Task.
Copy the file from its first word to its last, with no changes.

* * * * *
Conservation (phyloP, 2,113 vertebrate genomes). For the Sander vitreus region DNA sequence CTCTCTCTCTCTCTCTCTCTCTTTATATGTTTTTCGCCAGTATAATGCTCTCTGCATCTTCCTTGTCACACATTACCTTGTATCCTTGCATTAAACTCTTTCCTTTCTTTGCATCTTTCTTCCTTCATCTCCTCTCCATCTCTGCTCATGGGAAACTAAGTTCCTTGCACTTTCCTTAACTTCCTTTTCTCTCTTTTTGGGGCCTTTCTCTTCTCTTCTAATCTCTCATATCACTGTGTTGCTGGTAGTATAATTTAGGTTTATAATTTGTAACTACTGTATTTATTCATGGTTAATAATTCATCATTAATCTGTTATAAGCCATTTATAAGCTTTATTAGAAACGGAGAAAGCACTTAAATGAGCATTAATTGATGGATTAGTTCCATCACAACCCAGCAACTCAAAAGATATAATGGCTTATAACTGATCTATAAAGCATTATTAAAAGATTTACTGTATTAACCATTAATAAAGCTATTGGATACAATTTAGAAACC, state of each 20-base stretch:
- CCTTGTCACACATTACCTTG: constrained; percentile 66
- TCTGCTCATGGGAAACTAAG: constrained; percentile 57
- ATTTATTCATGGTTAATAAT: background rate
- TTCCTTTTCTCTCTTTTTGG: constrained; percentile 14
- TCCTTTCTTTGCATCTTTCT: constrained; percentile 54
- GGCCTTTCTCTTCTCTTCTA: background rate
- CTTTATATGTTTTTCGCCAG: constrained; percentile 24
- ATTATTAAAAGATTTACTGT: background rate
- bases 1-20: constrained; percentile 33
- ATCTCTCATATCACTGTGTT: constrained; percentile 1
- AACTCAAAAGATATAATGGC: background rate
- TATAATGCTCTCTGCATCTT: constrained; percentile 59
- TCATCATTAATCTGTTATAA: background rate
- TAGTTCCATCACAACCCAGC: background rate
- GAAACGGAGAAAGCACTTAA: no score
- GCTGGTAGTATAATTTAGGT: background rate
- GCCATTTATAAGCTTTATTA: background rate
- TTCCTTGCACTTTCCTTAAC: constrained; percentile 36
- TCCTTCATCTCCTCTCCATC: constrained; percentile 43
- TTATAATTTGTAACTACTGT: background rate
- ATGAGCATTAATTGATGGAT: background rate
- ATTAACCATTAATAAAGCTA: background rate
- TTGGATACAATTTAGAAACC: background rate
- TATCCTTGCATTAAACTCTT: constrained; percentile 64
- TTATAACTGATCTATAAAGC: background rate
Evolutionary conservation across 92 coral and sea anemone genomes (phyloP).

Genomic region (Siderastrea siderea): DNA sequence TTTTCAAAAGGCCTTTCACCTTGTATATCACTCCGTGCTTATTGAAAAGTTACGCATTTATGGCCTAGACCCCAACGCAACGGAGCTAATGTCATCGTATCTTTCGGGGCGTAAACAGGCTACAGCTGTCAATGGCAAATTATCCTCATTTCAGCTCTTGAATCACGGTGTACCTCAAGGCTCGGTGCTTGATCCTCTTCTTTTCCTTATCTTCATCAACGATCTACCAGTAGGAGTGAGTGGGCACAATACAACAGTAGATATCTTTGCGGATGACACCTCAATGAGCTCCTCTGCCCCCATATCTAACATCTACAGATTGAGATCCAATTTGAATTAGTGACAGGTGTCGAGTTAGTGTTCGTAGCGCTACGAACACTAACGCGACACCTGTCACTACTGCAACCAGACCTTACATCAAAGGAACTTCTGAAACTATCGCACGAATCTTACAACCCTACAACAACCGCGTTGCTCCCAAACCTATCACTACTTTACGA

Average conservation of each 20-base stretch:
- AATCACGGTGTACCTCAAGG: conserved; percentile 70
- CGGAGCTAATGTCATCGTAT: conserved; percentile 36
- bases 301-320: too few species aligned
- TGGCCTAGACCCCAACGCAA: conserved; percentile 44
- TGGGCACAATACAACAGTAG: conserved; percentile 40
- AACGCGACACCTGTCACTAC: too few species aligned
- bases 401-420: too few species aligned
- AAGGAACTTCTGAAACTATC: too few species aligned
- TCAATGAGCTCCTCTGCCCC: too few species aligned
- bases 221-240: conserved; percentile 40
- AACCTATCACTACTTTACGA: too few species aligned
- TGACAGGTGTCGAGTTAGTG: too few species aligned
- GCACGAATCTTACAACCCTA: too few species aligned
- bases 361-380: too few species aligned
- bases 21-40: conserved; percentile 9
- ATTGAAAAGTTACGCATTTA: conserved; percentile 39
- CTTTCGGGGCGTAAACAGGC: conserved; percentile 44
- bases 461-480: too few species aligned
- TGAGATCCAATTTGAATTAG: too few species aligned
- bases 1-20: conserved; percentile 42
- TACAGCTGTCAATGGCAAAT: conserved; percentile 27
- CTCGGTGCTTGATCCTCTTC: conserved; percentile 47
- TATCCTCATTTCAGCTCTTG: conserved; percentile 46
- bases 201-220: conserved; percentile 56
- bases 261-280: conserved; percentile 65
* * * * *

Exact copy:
Conservation (phyloP, 2,113 vertebrate genomes). For the Sander vitreus region DNA sequence CTCTCTCTCTCTCTCTCTCTCTTTATATGTTTTTCGCCAGTATAATGCTCTCTGCATCTTCCTTGTCACACATTACCTTGTATCCTTGCATTAAACTCTTTCCTTTCTTTGCATCTTTCTTCCTTCATCTCCTCTCCATCTCTGCTCATGGGAAACTAAGTTCCTTGCACTTTCCTTAACTTCCTTTTCTCTCTTTTTGGGGCCTTTCTCTTCTCTTCTAATCTCTCATATCACTGTGTTGCTGGTAGTATAATTTAGGTTTATAATTTGTAACTACTGTATTTATTCATGGTTAATAATTCATCATTAATCTGTTATAAGCCATTTATAAGCTTTATTAGAAACGGAGAAAGCACTTAAATGAGCATTAATTGATGGATTAGTTCCATCACAACCCAGCAACTCAAAAGATATAATGGCTTATAACTGATCTATAAAGCATTATTAAAAGATTTACTGTATTAACCATTAATAAAGCTATTGGATACAATTTAGAAACC, state of each 20-base stretch:
- CCTTGTCACACATTACCTTG: constrained; percentile 66
- TCTGCTCATGGGAAACTAAG: constrained; percentile 57
- ATTTATTCATGGTTAATAAT: background rate
- TTCCTTTTCTCTCTTTTTGG: constrained; percentile 14
- TCCTTTCTTTGCATCTTTCT: constrained; percentile 54
- GGCCTTTCTCTTCTCTTCTA: background rate
- CTTTATATGTTTTTCGCCAG: constrained; percentile 24
- ATTATTAAAAGATTTACTGT: background rate
- bases 1-20: constrained; percentile 33
- ATCTCTCATATCACTGTGTT: constrained; percentile 1
- AACTCAAAAGATATAATGGC: background rate
- TATAATGCTCTCTGCATCTT: constrained; percentile 59
- TCATCATTAATCTGTTATAA: background rate
- TAGTTCCATCACAACCCAGC: background rate
- GAAACGGAGAAAGCACTTAA: no score
- GCTGGTAGTATAATTTAGGT: background rate
- GCCATTTATAAGCTTTATTA: background rate
- TTCCTTGCACTTTCCTTAAC: constrained; percentile 36
- TCCTTCATCTCCTCTCCATC: constrained; percentile 43
- TTATAATTTGTAACTACTGT: background rate
- ATGAGCATTAATTGATGGAT: background rate
- ATTAACCATTAATAAAGCTA: background rate
- TTGGATACAATTTAGAAACC: background rate
- TATCCTTGCATTAAACTCTT: constrained; percentile 64
- TTATAACTGATCTATAAAGC: background rate
Evolutionary conservation across 92 coral and sea anemone genomes (phyloP).

Genomic region (Siderastrea siderea): DNA sequence TTTTCAAAAGGCCTTTCACCTTGTATATCACTCCGTGCTTATTGAAAAGTTACGCATTTATGGCCTAGACCCCAACGCAACGGAGCTAATGTCATCGTATCTTTCGGGGCGTAAACAGGCTACAGCTGTCAATGGCAAATTATCCTCATTTCAGCTCTTGAATCACGGTGTACCTCAAGGCTCGGTGCTTGATCCTCTTCTTTTCCTTATCTTCATCAACGATCTACCAGTAGGAGTGAGTGGGCACAATACAACAGTAGATATCTTTGCGGATGACACCTCAATGAGCTCCTCTGCCCCCATATCTAACATCTACAGATTGAGATCCAATTTGAATTAGTGACAGGTGTCGAGTTAGTGTTCGTAGCGCTACGAACACTAACGCGACACCTGTCACTACTGCAACCAGACCTTACATCAAAGGAACTTCTGAAACTATCGCACGAATCTTACAACCCTACAACAACCGCGTTGCTCCCAAACCTATCACTACTTTACGA

Average conservation of each 20-base stretch:
- AATCACGGTGTACCTCAAGG: conserved; percentile 70
- CGGAGCTAATGTCATCGTAT: conserved; percentile 36
- bases 301-320: too few species aligned
- TGGCCTAGACCCCAACGCAA: conserved; percentile 44
- TGGGCACAATACAACAGTAG: conserved; percentile 40
- AACGCGACACCTGTCACTAC: too few species aligned
- bases 401-420: too few species aligned
- AAGGAACTTCTGAAACTATC: too few species aligned
- TCAATGAGCTCCTCTGCCCC: too few species aligned
- bases 221-240: conserved; percentile 40
- AACCTATCACTACTTTACGA: too few species aligned
- TGACAGGTGTCGAGTTAGTG: too few species aligned
- GCACGAATCTTACAACCCTA: too few species aligned
- bases 361-380: too few species aligned
- bases 21-40: conserved; percentile 9
- ATTGAAAAGTTACGCATTTA: conserved; percentile 39
- CTTTCGGGGCGTAAACAGGC: conserved; percentile 44
- bases 461-480: too few species aligned
- TGAGATCCAATTTGAATTAG: too few species aligned
- bases 1-20: conserved; percentile 42
- TACAGCTGTCAATGGCAAAT: conserved; percentile 27
- CTCGGTGCTTGATCCTCTTC: conserved; percentile 47
- TATCCTCATTTCAGCTCTTG: conserved; percentile 46
- bases 201-220: conserved; percentile 56
- bases 261-280: conserved; percentile 65